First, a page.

Sunday, June 3, 2012

Andrew Samuels: Post-Jungian Schools of Analytical Psychology

"To find one's way around in the contemporary Jungian world is not easy. Jung's standing as a psychological thinker and analyst, rather than guru or prophet, is reinforced by analytical psychologists and the writings of the post-Jungians. It no longer rests solely upon Jung's legacy of the twenty volumes of the Collected Works and his commensurate charisma. In a way, Jung needs the post-Jungians as much as they need him if his work is to be extended into the future. The prospect for analytical psychology is a shared concern and the inheritance has become a many-stranded skein of thought which has inspired, influenced, challenged, and in some instances infuriated, those who followed.

We should note the extent to which post-Jungians have felt able to challenge or attack Jung's work, often arguing with him on the basis of stringent criticisms from non-Jungians as well as adapting and integrating parallel developments in other approaches to psychology.

In his book Jungian Psychotherapy: a Study in Analytical Psychology, Fordham states that ‘a very little has been written on the development of the various schools of analytical psychology that have grown up’(Fordham, 1978, p. 53). I decided to respond to this, bearing in mind Fordham's assertion (p. ix) that ‘analytical psychology is a discipline in its own right… its ideas and practices can be assessed without regard to the persons who initiated them’.

Unlike the Freudians, post-Jungians have not formed into officially recognised schools, though the process has certainly taken place informally and there are groups in existence with common views. Dogmatism and conflict between groups has not been avoided.

To talk of Jungians, of post-Jungians and of schools of Jungians, is in itself a contentious matter. Jung stated that there simply was one Jungian—himself. He said he had no ambition to start a school of psychology. I imagine he had in mind an attempt to avoid what he considered Freud's excesses of rabbinical authority and the whole painful early history of psychoanalysis which involved so much personalia. Furthermore, as the ideologue of individuation with its stress on each person becoming himself and differentiating from others, not to mention his observation that a person's psychological type and personality play a part in dictating what he believes, Jung was bound to want to leave it up to the personal capacity of an individual as to how ‘Jungian’ he would be. However, as Henderson points out, ‘there is now a basic Jungian body of knowledge which does not permit unlimited experimentation or theorising’. And he goes on to say that Jung ‘abhorred systematisation of any kind and this was a reason why his school took so long to be formed (Henderson, 1975, pp. 120-121).....
" (pp. 345-346)

"In formulating my own classification I have wanted above all to provide a model that will allow for individual differences while describing post-Jungian schools with sufficient coherence to be of use in the twin aims summarised by Goldenberg—to provide access into post-Jungian developments for outsiders and to enable a higher degree of structuring, ordering and mutual reflection in internal debate.

My hypothesis is that there are indeed three main schools. We can call these the Classical School, the Developmental School and the Archetypal School. My method is to select three aspects of theoretical discussion and three of clinical practice to which all analytical psychologists relate and I hope to demonstrate that it is the ordering and weighting of these that underpin the evolution of the schools.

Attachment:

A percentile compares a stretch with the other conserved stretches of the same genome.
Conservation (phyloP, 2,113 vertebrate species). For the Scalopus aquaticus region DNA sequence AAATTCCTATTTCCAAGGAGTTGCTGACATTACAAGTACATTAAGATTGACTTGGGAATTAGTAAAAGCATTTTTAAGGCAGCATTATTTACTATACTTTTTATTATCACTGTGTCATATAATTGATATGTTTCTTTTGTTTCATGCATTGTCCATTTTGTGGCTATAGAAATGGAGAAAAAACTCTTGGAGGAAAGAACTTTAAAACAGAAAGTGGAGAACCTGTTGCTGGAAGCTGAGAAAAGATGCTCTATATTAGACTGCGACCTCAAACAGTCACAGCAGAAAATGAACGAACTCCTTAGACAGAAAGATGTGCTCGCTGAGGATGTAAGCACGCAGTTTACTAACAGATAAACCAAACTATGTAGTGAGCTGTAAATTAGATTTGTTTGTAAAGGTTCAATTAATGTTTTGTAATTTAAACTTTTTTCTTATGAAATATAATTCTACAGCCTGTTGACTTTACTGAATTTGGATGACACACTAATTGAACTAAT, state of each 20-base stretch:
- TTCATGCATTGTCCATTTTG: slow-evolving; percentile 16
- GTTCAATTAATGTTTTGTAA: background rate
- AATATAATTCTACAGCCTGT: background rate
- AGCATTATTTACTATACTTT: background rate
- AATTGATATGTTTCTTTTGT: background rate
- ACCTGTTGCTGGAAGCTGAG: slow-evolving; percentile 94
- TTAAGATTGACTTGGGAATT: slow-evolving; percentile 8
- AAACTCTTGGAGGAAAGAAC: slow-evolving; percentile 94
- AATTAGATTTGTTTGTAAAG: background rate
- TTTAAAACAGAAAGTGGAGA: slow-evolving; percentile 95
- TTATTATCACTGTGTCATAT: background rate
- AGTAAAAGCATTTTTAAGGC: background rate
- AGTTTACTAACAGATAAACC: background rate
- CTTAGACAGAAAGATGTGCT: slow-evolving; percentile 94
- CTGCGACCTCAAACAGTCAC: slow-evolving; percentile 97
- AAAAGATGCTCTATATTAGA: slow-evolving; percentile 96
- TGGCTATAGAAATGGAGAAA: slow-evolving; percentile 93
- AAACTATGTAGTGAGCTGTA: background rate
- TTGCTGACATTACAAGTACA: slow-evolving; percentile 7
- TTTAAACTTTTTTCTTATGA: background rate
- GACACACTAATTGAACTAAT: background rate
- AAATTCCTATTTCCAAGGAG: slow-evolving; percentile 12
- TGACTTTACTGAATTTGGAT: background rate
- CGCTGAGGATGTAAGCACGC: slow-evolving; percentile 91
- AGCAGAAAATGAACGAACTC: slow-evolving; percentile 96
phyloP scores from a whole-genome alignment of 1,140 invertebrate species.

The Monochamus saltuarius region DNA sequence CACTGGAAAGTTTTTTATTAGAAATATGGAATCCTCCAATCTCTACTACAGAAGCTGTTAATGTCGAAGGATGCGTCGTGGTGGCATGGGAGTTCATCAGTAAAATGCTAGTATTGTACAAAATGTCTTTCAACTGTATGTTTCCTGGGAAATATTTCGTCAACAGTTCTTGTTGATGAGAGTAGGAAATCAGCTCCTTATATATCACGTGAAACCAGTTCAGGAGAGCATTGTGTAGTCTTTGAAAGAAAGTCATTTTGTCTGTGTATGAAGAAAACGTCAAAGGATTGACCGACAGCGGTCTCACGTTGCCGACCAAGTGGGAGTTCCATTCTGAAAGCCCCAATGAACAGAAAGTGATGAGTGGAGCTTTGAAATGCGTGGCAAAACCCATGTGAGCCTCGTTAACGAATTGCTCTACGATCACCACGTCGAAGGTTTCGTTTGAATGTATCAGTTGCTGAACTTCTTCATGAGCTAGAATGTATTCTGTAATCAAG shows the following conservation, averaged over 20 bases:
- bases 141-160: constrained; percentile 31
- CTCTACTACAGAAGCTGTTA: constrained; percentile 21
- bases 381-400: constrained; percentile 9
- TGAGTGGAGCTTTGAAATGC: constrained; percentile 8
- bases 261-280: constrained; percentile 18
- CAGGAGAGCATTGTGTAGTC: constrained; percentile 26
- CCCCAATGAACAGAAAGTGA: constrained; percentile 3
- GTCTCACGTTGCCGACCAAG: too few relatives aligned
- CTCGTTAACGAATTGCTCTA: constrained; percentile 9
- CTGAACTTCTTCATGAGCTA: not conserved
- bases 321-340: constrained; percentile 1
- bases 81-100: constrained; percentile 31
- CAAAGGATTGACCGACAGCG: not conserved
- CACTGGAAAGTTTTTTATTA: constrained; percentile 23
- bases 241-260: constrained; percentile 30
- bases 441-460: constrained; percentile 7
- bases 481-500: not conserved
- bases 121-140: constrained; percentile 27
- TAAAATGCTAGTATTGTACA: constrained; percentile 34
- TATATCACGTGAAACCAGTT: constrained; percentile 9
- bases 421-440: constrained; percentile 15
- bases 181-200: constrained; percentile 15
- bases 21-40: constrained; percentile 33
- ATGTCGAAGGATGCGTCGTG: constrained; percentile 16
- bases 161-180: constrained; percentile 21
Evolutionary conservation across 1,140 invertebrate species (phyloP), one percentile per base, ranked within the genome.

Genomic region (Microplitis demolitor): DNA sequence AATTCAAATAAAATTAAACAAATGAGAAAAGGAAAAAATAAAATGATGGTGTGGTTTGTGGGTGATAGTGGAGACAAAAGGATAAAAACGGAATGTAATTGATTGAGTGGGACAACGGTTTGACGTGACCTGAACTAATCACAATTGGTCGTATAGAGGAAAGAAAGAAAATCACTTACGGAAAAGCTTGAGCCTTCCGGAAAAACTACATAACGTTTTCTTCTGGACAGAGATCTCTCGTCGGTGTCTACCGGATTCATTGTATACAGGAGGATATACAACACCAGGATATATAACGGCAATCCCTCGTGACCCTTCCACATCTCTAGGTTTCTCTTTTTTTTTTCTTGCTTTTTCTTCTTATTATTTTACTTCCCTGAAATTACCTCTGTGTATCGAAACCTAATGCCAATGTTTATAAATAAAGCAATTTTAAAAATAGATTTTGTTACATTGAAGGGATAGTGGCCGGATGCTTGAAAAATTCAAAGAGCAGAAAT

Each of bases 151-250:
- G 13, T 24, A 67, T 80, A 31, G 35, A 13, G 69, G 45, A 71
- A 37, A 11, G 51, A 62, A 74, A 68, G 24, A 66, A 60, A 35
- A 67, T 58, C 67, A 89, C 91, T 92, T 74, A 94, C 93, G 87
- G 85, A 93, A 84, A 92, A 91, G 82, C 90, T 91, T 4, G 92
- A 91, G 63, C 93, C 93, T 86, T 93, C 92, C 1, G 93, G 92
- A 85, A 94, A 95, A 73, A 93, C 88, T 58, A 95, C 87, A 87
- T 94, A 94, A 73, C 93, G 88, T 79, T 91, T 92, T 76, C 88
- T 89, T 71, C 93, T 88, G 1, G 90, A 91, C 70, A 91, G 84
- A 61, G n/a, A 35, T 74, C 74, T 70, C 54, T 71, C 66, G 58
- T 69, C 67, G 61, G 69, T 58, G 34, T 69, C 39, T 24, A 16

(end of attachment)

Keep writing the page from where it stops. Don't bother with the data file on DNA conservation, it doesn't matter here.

The three theoretical areas are: (1) the definition of archetypal; (2) the concept of self; (3) the development of personality.

The three clinical aspects are: (1) the analysis of transference-countertransference; (2) emphasis upon symbolic experience of the self; (3) examination of highly differentiated imagery.

With regard to theory, I think the Classical School would weight the possibilities in the order 2, 1, 3. That is, the integrating and individuating self would be most important, other archetypal imagery arid potentials would come close behind and the early experience of the individual would be seen as of somewhat lesser importance. (I imagine this to represent, in the most general terms, Jung's own ordering of priorities, hence the use of the word ‘Classical’). The Developmental School would weight these possibilities in the order 3, 2, 1. Importance would be given to the personal development of the individual, which would then involve a consideration of the self, then seen as generating its archetypal potentialities and imagery over a lifetime. The Archetypal school would consider archetypal imagery first, the self second and development would receive less emphasis. Thus the ordering would be 1, 2, 3.

Turning to clinical practice, the Classical School would weight the possibilities 2, 3, 1, or perhaps 2, 1, 3. I am not sure whether transference-countertransference or a pursuit of particularised imagery would come second to the search for the self. The Developmental School would order its clinical priorities 1, 2, 3, or possibly 1,3,2. Here again, I am sure that transference-countertransference would be considered a most important aspect, but I am not certain whether experiences of the self or an examination of imagery would rate second position. The Archetypal School would probably function in the order 3, 2, 1. That is, particularised imagery would be regarded as more useful than symbolic experiences on the self, and both would be more central than transference-countertransference."
(pp. 351-352)

Andrew Samuels (1983). The Emergence of Schools of Post-Jungian Analytical Psychology. Journal of Analytical Psychology, Vol. 28, pp. 345-362

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